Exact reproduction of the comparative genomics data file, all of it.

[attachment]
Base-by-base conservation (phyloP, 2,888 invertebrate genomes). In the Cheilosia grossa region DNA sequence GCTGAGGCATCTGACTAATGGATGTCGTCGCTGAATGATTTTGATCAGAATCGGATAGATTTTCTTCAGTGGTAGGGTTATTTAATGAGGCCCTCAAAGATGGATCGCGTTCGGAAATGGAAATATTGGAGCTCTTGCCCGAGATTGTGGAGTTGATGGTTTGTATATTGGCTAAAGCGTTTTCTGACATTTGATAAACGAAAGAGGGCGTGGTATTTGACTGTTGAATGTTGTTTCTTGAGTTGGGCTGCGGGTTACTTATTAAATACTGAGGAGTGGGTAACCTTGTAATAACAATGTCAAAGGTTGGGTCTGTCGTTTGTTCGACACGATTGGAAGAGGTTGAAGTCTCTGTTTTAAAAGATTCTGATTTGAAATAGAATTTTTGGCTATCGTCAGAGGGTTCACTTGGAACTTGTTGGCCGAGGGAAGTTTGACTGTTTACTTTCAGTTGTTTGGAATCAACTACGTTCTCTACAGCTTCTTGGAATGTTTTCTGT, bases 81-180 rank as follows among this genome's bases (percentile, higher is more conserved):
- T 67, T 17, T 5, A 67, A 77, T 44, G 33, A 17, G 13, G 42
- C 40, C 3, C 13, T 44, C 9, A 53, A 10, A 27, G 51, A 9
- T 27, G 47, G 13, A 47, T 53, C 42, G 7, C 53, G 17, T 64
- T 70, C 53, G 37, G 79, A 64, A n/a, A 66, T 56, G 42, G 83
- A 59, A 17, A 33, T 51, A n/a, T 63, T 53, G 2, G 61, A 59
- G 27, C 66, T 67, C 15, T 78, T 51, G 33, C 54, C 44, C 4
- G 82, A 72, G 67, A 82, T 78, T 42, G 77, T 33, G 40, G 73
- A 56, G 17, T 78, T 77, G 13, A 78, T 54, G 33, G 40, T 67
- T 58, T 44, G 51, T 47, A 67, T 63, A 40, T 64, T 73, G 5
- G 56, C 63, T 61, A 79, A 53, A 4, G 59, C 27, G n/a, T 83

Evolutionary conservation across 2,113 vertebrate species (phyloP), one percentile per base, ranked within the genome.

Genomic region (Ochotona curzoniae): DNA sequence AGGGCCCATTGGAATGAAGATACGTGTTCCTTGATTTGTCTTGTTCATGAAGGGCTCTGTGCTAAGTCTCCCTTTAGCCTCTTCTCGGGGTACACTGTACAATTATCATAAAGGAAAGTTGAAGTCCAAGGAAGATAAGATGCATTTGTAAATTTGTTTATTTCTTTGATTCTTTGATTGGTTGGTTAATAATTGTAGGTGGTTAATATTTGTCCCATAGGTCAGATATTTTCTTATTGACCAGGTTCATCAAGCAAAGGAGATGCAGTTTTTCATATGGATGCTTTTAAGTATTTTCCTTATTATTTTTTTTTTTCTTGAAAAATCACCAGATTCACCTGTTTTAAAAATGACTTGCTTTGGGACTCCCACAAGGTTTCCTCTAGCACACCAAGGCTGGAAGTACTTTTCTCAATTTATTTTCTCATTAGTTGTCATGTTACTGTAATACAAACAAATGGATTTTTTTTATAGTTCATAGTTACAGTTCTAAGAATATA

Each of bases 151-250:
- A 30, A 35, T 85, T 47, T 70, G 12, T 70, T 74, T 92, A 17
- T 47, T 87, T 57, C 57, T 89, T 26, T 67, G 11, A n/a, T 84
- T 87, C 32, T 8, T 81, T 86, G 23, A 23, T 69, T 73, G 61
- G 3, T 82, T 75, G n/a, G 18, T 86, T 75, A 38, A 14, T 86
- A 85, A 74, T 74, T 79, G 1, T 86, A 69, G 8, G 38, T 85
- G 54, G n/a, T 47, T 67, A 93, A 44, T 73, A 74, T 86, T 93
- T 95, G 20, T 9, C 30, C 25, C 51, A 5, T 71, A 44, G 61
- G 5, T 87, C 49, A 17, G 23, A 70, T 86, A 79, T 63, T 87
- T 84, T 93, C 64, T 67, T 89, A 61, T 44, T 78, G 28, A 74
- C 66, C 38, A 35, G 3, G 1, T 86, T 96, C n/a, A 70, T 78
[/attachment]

Base-by-base conservation (phyloP, 2,888 invertebrate genomes). In the Cheilosia grossa region DNA sequence GCTGAGGCATCTGACTAATGGATGTCGTCGCTGAATGATTTTGATCAGAATCGGATAGATTTTCTTCAGTGGTAGGGTTATTTAATGAGGCCCTCAAAGATGGATCGCGTTCGGAAATGGAAATATTGGAGCTCTTGCCCGAGATTGTGGAGTTGATGGTTTGTATATTGGCTAAAGCGTTTTCTGACATTTGATAAACGAAAGAGGGCGTGGTATTTGACTGTTGAATGTTGTTTCTTGAGTTGGGCTGCGGGTTACTTATTAAATACTGAGGAGTGGGTAACCTTGTAATAACAATGTCAAAGGTTGGGTCTGTCGTTTGTTCGACACGATTGGAAGAGGTTGAAGTCTCTGTTTTAAAAGATTCTGATTTGAAATAGAATTTTTGGCTATCGTCAGAGGGTTCACTTGGAACTTGTTGGCCGAGGGAAGTTTGACTGTTTACTTTCAGTTGTTTGGAATCAACTACGTTCTCTACAGCTTCTTGGAATGTTTTCTGT, bases 81-180 rank as follows among this genome's bases (percentile, higher is more conserved):
- T 67, T 17, T 5, A 67, A 77, T 44, G 33, A 17, G 13, G 42
- C 40, C 3, C 13, T 44, C 9, A 53, A 10, A 27, G 51, A 9
- T 27, G 47, G 13, A 47, T 53, C 42, G 7, C 53, G 17, T 64
- T 70, C 53, G 37, G 79, A 64, A n/a, A 66, T 56, G 42, G 83
- A 59, A 17, A 33, T 51, A n/a, T 63, T 53, G 2, G 61, A 59
- G 27, C 66, T 67, C 15, T 78, T 51, G 33, C 54, C 44, C 4
- G 82, A 72, G 67, A 82, T 78, T 42, G 77, T 33, G 40, G 73
- A 56, G 17, T 78, T 77, G 13, A 78, T 54, G 33, G 40, T 67
- T 58, T 44, G 51, T 47, A 67, T 63, A 40, T 64, T 73, G 5
- G 56, C 63, T 61, A 79, A 53, A 4, G 59, C 27, G n/a, T 83

Evolutionary conservation across 2,113 vertebrate species (phyloP), one percentile per base, ranked within the genome.

Genomic region (Ochotona curzoniae): DNA sequence AGGGCCCATTGGAATGAAGATACGTGTTCCTTGATTTGTCTTGTTCATGAAGGGCTCTGTGCTAAGTCTCCCTTTAGCCTCTTCTCGGGGTACACTGTACAATTATCATAAAGGAAAGTTGAAGTCCAAGGAAGATAAGATGCATTTGTAAATTTGTTTATTTCTTTGATTCTTTGATTGGTTGGTTAATAATTGTAGGTGGTTAATATTTGTCCCATAGGTCAGATATTTTCTTATTGACCAGGTTCATCAAGCAAAGGAGATGCAGTTTTTCATATGGATGCTTTTAAGTATTTTCCTTATTATTTTTTTTTTTCTTGAAAAATCACCAGATTCACCTGTTTTAAAAATGACTTGCTTTGGGACTCCCACAAGGTTTCCTCTAGCACACCAAGGCTGGAAGTACTTTTCTCAATTTATTTTCTCATTAGTTGTCATGTTACTGTAATACAAACAAATGGATTTTTTTTATAGTTCATAGTTACAGTTCTAAGAATATA

Each of bases 151-250:
- A 30, A 35, T 85, T 47, T 70, G 12, T 70, T 74, T 92, A 17
- T 47, T 87, T 57, C 57, T 89, T 26, T 67, G 11, A n/a, T 84
- T 87, C 32, T 8, T 81, T 86, G 23, A 23, T 69, T 73, G 61
- G 3, T 82, T 75, G n/a, G 18, T 86, T 75, A 38, A 14, T 86
- A 85, A 74, T 74, T 79, G 1, T 86, A 69, G 8, G 38, T 85
- G 54, G n/a, T 47, T 67, A 93, A 44, T 73, A 74, T 86, T 93
- T 95, G 20, T 9, C 30, C 25, C 51, A 5, T 71, A 44, G 61
- G 5, T 87, C 49, A 17, G 23, A 70, T 86, A 79, T 63, T 87
- T 84, T 93, C 64, T 67, T 89, A 61, T 44, T 78, G 28, A 74
- C 66, C 38, A 35, G 3, G 1, T 86, T 96, C n/a, A 70, T 78